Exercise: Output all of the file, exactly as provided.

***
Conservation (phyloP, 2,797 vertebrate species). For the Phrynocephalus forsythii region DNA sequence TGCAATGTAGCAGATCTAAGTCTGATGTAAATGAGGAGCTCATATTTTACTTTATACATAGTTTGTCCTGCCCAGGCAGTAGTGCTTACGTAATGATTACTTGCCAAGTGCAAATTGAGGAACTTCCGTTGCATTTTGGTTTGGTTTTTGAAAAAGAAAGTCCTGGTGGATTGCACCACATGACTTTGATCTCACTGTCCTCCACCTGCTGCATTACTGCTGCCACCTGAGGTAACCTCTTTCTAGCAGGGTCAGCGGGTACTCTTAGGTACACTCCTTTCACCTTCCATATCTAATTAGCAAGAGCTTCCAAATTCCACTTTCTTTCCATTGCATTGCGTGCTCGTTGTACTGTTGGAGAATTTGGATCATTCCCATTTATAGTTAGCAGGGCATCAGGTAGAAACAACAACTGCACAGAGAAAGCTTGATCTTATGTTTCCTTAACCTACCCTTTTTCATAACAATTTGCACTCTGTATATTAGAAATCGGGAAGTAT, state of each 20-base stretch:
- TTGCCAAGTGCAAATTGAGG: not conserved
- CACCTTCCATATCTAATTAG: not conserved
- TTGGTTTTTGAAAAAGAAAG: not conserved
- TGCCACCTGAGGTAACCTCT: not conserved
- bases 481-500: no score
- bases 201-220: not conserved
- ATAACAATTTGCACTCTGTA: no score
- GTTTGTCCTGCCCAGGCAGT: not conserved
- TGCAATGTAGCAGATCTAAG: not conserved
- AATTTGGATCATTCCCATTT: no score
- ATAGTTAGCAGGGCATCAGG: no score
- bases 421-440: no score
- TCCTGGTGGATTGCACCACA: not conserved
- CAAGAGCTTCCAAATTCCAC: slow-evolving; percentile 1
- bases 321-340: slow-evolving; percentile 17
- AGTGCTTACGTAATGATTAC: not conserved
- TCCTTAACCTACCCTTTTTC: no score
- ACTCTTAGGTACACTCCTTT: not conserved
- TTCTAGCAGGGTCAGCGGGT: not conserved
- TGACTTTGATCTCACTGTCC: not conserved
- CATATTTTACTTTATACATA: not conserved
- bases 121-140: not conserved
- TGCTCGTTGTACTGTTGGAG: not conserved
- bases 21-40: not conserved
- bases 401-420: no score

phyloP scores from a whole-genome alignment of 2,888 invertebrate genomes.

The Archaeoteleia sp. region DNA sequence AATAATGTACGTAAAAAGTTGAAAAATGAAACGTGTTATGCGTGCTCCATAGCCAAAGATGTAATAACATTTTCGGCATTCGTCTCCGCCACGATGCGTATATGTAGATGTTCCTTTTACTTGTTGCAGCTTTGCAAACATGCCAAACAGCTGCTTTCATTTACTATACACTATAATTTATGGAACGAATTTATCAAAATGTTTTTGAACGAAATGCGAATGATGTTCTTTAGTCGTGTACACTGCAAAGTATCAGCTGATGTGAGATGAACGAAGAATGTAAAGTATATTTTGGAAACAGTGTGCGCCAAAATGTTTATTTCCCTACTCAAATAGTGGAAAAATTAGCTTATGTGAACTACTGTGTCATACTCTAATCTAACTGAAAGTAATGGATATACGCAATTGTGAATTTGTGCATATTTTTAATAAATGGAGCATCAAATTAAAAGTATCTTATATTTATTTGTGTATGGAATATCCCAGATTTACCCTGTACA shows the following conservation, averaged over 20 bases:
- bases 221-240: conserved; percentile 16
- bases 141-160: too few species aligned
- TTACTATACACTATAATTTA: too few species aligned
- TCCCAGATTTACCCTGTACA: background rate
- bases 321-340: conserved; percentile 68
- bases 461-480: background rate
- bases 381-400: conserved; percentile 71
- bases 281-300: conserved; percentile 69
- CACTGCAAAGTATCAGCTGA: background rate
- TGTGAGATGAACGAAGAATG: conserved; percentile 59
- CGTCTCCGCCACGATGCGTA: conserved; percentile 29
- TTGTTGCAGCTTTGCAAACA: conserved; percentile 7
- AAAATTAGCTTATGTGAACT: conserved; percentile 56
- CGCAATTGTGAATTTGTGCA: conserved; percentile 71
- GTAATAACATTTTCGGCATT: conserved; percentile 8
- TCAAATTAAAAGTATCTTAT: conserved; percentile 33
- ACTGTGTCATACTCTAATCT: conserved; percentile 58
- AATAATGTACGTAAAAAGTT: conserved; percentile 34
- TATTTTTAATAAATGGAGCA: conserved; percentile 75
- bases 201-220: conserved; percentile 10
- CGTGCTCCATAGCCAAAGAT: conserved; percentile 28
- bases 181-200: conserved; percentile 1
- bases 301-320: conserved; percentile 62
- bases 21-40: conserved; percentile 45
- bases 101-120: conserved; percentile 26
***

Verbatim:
Conservation (phyloP, 2,797 vertebrate species). For the Phrynocephalus forsythii region DNA sequence TGCAATGTAGCAGATCTAAGTCTGATGTAAATGAGGAGCTCATATTTTACTTTATACATAGTTTGTCCTGCCCAGGCAGTAGTGCTTACGTAATGATTACTTGCCAAGTGCAAATTGAGGAACTTCCGTTGCATTTTGGTTTGGTTTTTGAAAAAGAAAGTCCTGGTGGATTGCACCACATGACTTTGATCTCACTGTCCTCCACCTGCTGCATTACTGCTGCCACCTGAGGTAACCTCTTTCTAGCAGGGTCAGCGGGTACTCTTAGGTACACTCCTTTCACCTTCCATATCTAATTAGCAAGAGCTTCCAAATTCCACTTTCTTTCCATTGCATTGCGTGCTCGTTGTACTGTTGGAGAATTTGGATCATTCCCATTTATAGTTAGCAGGGCATCAGGTAGAAACAACAACTGCACAGAGAAAGCTTGATCTTATGTTTCCTTAACCTACCCTTTTTCATAACAATTTGCACTCTGTATATTAGAAATCGGGAAGTAT, state of each 20-base stretch:
- TTGCCAAGTGCAAATTGAGG: not conserved
- CACCTTCCATATCTAATTAG: not conserved
- TTGGTTTTTGAAAAAGAAAG: not conserved
- TGCCACCTGAGGTAACCTCT: not conserved
- bases 481-500: no score
- bases 201-220: not conserved
- ATAACAATTTGCACTCTGTA: no score
- GTTTGTCCTGCCCAGGCAGT: not conserved
- TGCAATGTAGCAGATCTAAG: not conserved
- AATTTGGATCATTCCCATTT: no score
- ATAGTTAGCAGGGCATCAGG: no score
- bases 421-440: no score
- TCCTGGTGGATTGCACCACA: not conserved
- CAAGAGCTTCCAAATTCCAC: slow-evolving; percentile 1
- bases 321-340: slow-evolving; percentile 17
- AGTGCTTACGTAATGATTAC: not conserved
- TCCTTAACCTACCCTTTTTC: no score
- ACTCTTAGGTACACTCCTTT: not conserved
- TTCTAGCAGGGTCAGCGGGT: not conserved
- TGACTTTGATCTCACTGTCC: not conserved
- CATATTTTACTTTATACATA: not conserved
- bases 121-140: not conserved
- TGCTCGTTGTACTGTTGGAG: not conserved
- bases 21-40: not conserved
- bases 401-420: no score

phyloP scores from a whole-genome alignment of 2,888 invertebrate genomes.

The Archaeoteleia sp. region DNA sequence AATAATGTACGTAAAAAGTTGAAAAATGAAACGTGTTATGCGTGCTCCATAGCCAAAGATGTAATAACATTTTCGGCATTCGTCTCCGCCACGATGCGTATATGTAGATGTTCCTTTTACTTGTTGCAGCTTTGCAAACATGCCAAACAGCTGCTTTCATTTACTATACACTATAATTTATGGAACGAATTTATCAAAATGTTTTTGAACGAAATGCGAATGATGTTCTTTAGTCGTGTACACTGCAAAGTATCAGCTGATGTGAGATGAACGAAGAATGTAAAGTATATTTTGGAAACAGTGTGCGCCAAAATGTTTATTTCCCTACTCAAATAGTGGAAAAATTAGCTTATGTGAACTACTGTGTCATACTCTAATCTAACTGAAAGTAATGGATATACGCAATTGTGAATTTGTGCATATTTTTAATAAATGGAGCATCAAATTAAAAGTATCTTATATTTATTTGTGTATGGAATATCCCAGATTTACCCTGTACA shows the following conservation, averaged over 20 bases:
- bases 221-240: conserved; percentile 16
- bases 141-160: too few species aligned
- TTACTATACACTATAATTTA: too few species aligned
- TCCCAGATTTACCCTGTACA: background rate
- bases 321-340: conserved; percentile 68
- bases 461-480: background rate
- bases 381-400: conserved; percentile 71
- bases 281-300: conserved; percentile 69
- CACTGCAAAGTATCAGCTGA: background rate
- TGTGAGATGAACGAAGAATG: conserved; percentile 59
- CGTCTCCGCCACGATGCGTA: conserved; percentile 29
- TTGTTGCAGCTTTGCAAACA: conserved; percentile 7
- AAAATTAGCTTATGTGAACT: conserved; percentile 56
- CGCAATTGTGAATTTGTGCA: conserved; percentile 71
- GTAATAACATTTTCGGCATT: conserved; percentile 8
- TCAAATTAAAAGTATCTTAT: conserved; percentile 33
- ACTGTGTCATACTCTAATCT: conserved; percentile 58
- AATAATGTACGTAAAAAGTT: conserved; percentile 34
- TATTTTTAATAAATGGAGCA: conserved; percentile 75
- bases 201-220: conserved; percentile 10
- CGTGCTCCATAGCCAAAGAT: conserved; percentile 28
- bases 181-200: conserved; percentile 1
- bases 301-320: conserved; percentile 62
- bases 21-40: conserved; percentile 45
- bases 101-120: conserved; percentile 26